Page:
News reports early this week that the Trump administration had made a hurried ‘dump’ of African illegal migrants and other asylum seekers in Nairobi just days before his term came to an end were hardly surprising.
At least not to Kenyan civic leaders and immigration attorneys, among them Henry Ongeri.
“For us who work in immigration, this was expected and we’re just grateful that that cruel regime is over,” Mr Ongeri said in an interview with Sunday Nation.
Dr Nathan Wangusi, another Kenyan in the US, says Trump’s Iimmigration policy “focused primarily on undoing Obama-era concessions to undocumented immigrants.
On January 15, 2021, an airplane filled with US deportees from some African countries touched down at Jomo Kenyatta International Airport.
It was the Trump administration’s last-ditch effort to deport as many African asylum seekers as it could in its last few days before the inauguration of Joe Biden, who had promised a 100-day suspension of deportations, amid allegations of abuse of detainees, insufficient legal protections and inadequate precautions against Covid infection.
The last few months of 2020 saw a rise in deportations of African nationals, despite ongoing political and sectarian violence in Cameroon, the Democratic Republic of Congo and other countries to which deportees were returned.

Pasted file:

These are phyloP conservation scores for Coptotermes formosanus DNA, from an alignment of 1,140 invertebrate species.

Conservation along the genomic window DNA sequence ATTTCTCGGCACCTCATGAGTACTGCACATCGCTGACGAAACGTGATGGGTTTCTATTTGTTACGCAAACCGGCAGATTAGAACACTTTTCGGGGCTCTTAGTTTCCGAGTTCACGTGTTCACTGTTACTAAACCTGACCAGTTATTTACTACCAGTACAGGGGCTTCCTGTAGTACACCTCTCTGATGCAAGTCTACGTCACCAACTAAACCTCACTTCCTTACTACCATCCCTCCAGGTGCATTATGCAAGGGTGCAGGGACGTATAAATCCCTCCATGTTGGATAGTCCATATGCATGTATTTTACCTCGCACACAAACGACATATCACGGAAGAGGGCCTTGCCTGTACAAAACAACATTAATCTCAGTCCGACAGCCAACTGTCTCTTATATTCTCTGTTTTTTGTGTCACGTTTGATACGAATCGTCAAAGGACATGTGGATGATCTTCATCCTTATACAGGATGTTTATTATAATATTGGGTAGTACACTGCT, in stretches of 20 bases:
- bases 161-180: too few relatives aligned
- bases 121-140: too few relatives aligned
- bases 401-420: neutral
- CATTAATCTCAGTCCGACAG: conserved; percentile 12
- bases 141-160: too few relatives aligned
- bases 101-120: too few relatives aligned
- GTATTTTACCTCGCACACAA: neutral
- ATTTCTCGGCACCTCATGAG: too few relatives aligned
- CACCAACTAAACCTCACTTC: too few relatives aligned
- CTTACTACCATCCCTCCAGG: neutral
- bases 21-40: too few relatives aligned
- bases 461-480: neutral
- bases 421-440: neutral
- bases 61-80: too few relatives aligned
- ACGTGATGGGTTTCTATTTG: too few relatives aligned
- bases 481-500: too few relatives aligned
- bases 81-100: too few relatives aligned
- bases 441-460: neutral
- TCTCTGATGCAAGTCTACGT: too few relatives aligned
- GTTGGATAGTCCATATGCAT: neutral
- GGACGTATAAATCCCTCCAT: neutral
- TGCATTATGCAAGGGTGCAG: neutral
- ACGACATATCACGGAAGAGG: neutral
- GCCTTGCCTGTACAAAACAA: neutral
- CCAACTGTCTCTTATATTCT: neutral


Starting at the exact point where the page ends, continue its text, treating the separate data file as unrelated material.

According to press reports, there were repeated allegations that detainees were forced, sometimes with beatings, into signing documents waiving their rights to further legal hearings. In fact, it’s believed that many of the Cameroonians deported on earlier flights remain unaccounted for after their return.
But, if promises are anything to go by, US immigration law and practice would be markedly different under President Biden. During the campaigns, he pledged significant actions to roll back a bulk of the Trump-era policies that made it difficult to be an immigrant in the country.
Mr Biden has also sent to Congress the Citizenship Act 2021 which if the Congress passes into law would grant temporary legal status, permanent legal residence and eventual citizenship to people who were physically in the United States on January 1, 2021.
For Kenyans living in the US without proper legal status, these have been four years of unending nightmare.
“I’ve lived in fear for the last four years. I could hardly go out to do grocery shopping for fear of being stopped by the police. Every time there’s a knock on the door, I’m terrified because I know it could be ICE agents coming for me,” said Anthony Mwangi, a Kenyan resident of Salem, South Jersey.
Mr Mwangi, like thousands of other Kenyans living in the US with expired visas, is hopeful that the Biden administration will embark on a reset of the worldview that sees immigration as a national asset rather than a security and cultural threat.
Hand Washing Technique
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